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#5 Poliwog

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Posted 22 April 2011 - 05:33 AM

You can find more info on copyright registration "here" courtesy of the American Society of Media Photographers.

This website is very well written and contains a wealth of information for American photographers. It's also a good read for other non-United States based photographers.

Hope this helps.
Paul Walker.
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#6 decosnapper

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Posted 24 April 2011 - 12:45 AM

@Deco - Isn't putting my name on the photo enough? Does the copyright symbol need to be there? I obviously wouldn't provide RAW, but I would provide the largest format I could create in JPG. That gives people more options to print bigger images. How does one register with the copyright office? I assume it is a one time registration (e.g. so they have my name) and I just apply my name to all of my photos? If you have a link to good information I would be happy to read that (unless your answer is short and you don't mind taking the time to post) :)


Re the © symbol on the photo - yes.......and no...... You don't actually need to do anything to protect your work, but there are many out there who think a) images are free and b) they found it so can use it or c) even if they want to do the right thing, can't find you - images are all too easily orphaned and owners unknown. Social networking sites strip embedded metadata at will, denying any chance of machine readable content to help find owners. Given that they take rights to use and sub-license your images on posting, I can only guess they don't care.....but I digress.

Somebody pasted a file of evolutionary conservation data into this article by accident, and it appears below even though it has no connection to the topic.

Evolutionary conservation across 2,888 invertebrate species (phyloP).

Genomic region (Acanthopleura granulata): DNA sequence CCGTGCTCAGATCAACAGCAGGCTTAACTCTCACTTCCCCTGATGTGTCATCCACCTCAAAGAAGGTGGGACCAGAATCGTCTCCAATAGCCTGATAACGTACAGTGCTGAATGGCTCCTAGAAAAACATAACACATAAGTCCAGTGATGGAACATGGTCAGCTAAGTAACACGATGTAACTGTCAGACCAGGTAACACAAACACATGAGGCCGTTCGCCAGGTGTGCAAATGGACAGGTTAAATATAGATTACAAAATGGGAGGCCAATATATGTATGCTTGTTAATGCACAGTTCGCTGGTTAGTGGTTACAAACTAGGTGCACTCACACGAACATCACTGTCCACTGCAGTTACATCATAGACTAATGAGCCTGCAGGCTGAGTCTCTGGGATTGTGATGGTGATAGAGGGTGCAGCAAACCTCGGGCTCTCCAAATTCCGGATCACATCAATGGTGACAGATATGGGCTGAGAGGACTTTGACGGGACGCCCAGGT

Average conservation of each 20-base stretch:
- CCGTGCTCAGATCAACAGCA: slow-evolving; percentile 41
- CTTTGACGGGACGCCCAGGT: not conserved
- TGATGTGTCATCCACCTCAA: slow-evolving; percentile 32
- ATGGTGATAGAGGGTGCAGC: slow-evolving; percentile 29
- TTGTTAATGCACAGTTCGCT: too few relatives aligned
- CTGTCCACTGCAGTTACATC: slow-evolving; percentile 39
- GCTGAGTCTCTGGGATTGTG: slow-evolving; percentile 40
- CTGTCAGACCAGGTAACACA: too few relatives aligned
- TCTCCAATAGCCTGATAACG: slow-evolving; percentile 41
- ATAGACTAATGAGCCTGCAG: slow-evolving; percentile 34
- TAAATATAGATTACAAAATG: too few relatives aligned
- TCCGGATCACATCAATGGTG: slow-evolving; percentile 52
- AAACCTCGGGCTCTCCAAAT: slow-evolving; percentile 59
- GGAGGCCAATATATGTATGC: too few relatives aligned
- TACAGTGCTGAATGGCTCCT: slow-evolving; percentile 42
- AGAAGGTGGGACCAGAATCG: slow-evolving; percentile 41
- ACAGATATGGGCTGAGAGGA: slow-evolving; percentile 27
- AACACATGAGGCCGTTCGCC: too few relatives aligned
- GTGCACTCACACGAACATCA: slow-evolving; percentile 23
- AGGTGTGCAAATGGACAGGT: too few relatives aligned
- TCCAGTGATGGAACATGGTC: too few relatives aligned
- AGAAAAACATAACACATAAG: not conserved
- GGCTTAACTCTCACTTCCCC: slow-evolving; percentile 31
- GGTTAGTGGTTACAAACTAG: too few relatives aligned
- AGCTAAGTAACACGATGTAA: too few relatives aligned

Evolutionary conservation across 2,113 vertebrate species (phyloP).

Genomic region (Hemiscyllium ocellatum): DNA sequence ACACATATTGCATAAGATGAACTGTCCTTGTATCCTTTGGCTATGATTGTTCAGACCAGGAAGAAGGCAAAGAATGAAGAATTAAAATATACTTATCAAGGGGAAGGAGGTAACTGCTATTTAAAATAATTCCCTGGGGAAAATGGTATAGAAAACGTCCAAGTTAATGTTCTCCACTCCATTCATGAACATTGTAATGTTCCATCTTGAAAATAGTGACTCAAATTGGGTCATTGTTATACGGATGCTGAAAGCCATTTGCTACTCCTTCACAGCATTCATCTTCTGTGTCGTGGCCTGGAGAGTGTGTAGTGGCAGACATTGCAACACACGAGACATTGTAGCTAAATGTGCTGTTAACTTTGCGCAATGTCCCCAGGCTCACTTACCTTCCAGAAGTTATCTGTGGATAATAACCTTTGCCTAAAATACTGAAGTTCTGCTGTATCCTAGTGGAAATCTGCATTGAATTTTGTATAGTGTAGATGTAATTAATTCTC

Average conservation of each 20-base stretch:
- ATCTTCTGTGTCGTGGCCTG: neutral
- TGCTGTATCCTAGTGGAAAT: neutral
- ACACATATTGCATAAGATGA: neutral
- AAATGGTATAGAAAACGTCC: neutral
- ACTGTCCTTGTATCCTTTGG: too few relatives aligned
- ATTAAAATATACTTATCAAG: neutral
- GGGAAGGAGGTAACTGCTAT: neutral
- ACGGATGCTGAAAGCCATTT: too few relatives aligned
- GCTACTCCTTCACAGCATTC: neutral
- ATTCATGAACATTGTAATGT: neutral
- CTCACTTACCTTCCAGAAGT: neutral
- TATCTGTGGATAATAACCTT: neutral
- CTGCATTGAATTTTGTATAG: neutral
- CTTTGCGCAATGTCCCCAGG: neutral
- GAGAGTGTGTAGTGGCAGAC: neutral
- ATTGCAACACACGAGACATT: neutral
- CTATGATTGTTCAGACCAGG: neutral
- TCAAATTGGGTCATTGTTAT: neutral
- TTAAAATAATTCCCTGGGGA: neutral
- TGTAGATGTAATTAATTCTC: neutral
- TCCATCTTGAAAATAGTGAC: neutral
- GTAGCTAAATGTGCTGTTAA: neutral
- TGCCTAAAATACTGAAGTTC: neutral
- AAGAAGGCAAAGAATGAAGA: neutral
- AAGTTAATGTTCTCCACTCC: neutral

For the US, there is an agreed format for displaying copyright - I can't remember it off the top of my head but has your name, the © symbol and date.

US copyright registration - this requires creators and authors to submit copies of their work, but this system is optional for assertion of copyright. However, if you have registered images with the Copyright Office and they are infringed then a) The damages can be 5 or 6 figure sums per image and b) given these numbers a lawyer would be interested in talking to you. Anecdotally, I understand that lack of registration means you can only recover damages for what you would have charged* for image use and legal eagles aren't interested in zero rated work - generally speaking of course.

Registering images with the Copyright Office means every image you want registered needs to be submitted. What I do (US residents please help if this is way off advice) is register a batch of images every three months, and the files can be zipped before uploading. You have three months from date of creation to register images, and there are rules for whether the image is published or not, so its worth checking (note to self, re-read rules) beforehand. Registration can be done online and costs $35 per batch. For $140 a year, I get an insurance policy that I hope to never claim on.........but these days who knows?

*Infringement is good reason to have an audit trail of high value image licensing fees to demonstrate similar use. Infringers, if they know their stuff, will claim to see evidence of like-for-like. Sign up for microstock or sell your work at $10 per image and a 'good' infringer will have a chuckle to themselves and pay what was due. Have examples of high value sales and......well....the infringer see things from your perspective with respect to value.

Edited by decosnapper, 24 April 2011 - 12:47 AM.

Simon Brown